Predator Conservation

Right now, Kenya’s predators are in trouble. Our lions, leopards, cheetahs, hyenas and wild dogs are facing more threats than ever before, such as loss of habitat, an ecosystem under huge pressure and life-threatening conflict with humans.

Protecting Iconic Species

  • Lion

  • Cheetah

  • Hyena

  • Wild Dog

"The big question is,
How many lions are there?"

“The Mara is one of Africa’s most robust ecosystems, yet it’s also fragile. The cats that live here, especially the lions, seem invincible, but they’re not. We know these lions better than some of our friends, but we cannot afford to take their survival for granted. It’s time to learn more about the challenges they face.”

Jonathan and Angela Scott
Kenya Wildlife Trust Ambassadors

Our predator conservation efforts span the three primary areas with robust carnivore populations in Kenya:

The Greater Mara

The Greater Mara

Based at the Tony Lapham Predator Hub, our flagship Mara Predator Conservation Programme has been at the forefront of predator conservation in the Greater Mara for a number of years now. Its research and monitoring work contributes to county and national strategies for protecting predators, as well as conservancy management decisions across the Greater Mara. While our flagship programme represents our most recent focus, we have supported a number of other Mara-based conservation efforts since our inception and we are looking at redoubling our efforts to partner with other projects in the area in the near future.

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Amboseli / Tsavo

Amboseli / Tsavo

Since 2007, we have contributed to predator conservation efforts in the Amboseli / Tsavo ecosystem. From supporting projects like Lion Guardians to engage local community members in lion conservation, we have been committed to investing in Amboseli, its wildlife and its people. From 2017, we will expand our predator conservation work into Tsavo by working with key partners on the ground who share our values and principles.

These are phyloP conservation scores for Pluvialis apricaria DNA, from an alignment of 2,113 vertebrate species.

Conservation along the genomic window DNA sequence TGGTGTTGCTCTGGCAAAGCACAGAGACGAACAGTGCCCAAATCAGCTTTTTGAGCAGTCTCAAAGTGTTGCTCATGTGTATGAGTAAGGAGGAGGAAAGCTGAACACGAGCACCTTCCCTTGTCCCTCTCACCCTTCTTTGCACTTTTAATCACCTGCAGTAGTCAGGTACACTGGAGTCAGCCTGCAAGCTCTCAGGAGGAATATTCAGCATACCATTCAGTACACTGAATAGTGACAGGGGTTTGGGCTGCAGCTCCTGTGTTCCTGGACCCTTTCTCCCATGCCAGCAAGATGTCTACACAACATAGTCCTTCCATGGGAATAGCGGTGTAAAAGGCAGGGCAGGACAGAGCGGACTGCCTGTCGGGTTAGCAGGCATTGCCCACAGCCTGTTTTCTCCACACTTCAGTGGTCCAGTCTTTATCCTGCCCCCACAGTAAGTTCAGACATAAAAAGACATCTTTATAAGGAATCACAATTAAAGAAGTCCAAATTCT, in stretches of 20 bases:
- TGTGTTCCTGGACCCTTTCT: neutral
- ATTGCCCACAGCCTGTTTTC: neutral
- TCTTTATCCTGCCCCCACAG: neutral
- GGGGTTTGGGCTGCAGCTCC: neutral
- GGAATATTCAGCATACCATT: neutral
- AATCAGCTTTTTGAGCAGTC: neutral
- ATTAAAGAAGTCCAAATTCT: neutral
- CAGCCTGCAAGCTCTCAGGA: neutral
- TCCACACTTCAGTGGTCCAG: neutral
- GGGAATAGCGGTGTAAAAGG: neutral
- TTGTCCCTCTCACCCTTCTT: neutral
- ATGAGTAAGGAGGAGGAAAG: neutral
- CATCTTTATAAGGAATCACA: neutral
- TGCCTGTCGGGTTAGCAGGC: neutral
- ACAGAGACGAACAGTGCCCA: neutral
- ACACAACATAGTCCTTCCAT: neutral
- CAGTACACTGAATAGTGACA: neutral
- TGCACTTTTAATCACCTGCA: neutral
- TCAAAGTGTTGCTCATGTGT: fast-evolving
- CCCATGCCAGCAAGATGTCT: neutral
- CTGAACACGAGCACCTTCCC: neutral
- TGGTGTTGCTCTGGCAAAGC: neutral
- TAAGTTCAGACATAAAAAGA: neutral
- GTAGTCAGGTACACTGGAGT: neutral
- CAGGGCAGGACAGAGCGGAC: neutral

Laikipia / Samburu

Laikipia / Samburu

Our commitment to predator conservation across this ecosystem is represented by our long-term support of Ewaso Lions, a community project focused on promoting coexistence between people and wildlife. For a number of years, we have supported Ewaso Lions to conserve lions and other large carnivores in their local area and to foster local support for conservation. We have also supported predator research and monitoring efforts within this ecosystem, and look forward to supporting other similar work in the future.

Tony Lapham Mara Predator Hub

Launched in November 2013, the Tony Lapham Mara Predator Hub is in the heart of the Greater Mara. Dedicated to the memory of Tony Lapham, the Predator Hub represents Kenya Wildlife Trust’s commitment to undertaking innovating predator research and monitoring to inform conservation strategies. A passionate conservationist with a particular fondness for the Maasai Mara and its big cats, Tony Lapham would have been deeply concerned by the increasingly grave threats facing predators today.

A simple, efficient and highly functional base, the Predator Hub is located in Olare Motorogi Conservancy, adjoining the Maasai Mara National Reserve. It allows us, for the first time, to undertake long-term conservation-focused study of cheetah and lion together.

Thanks to generous donations from the Delta Trust and the BAND Foundation, the Predator Hub offers basic accommodation to a team of researchers, scientists and community workers, with solar power and rain water collected for re-use.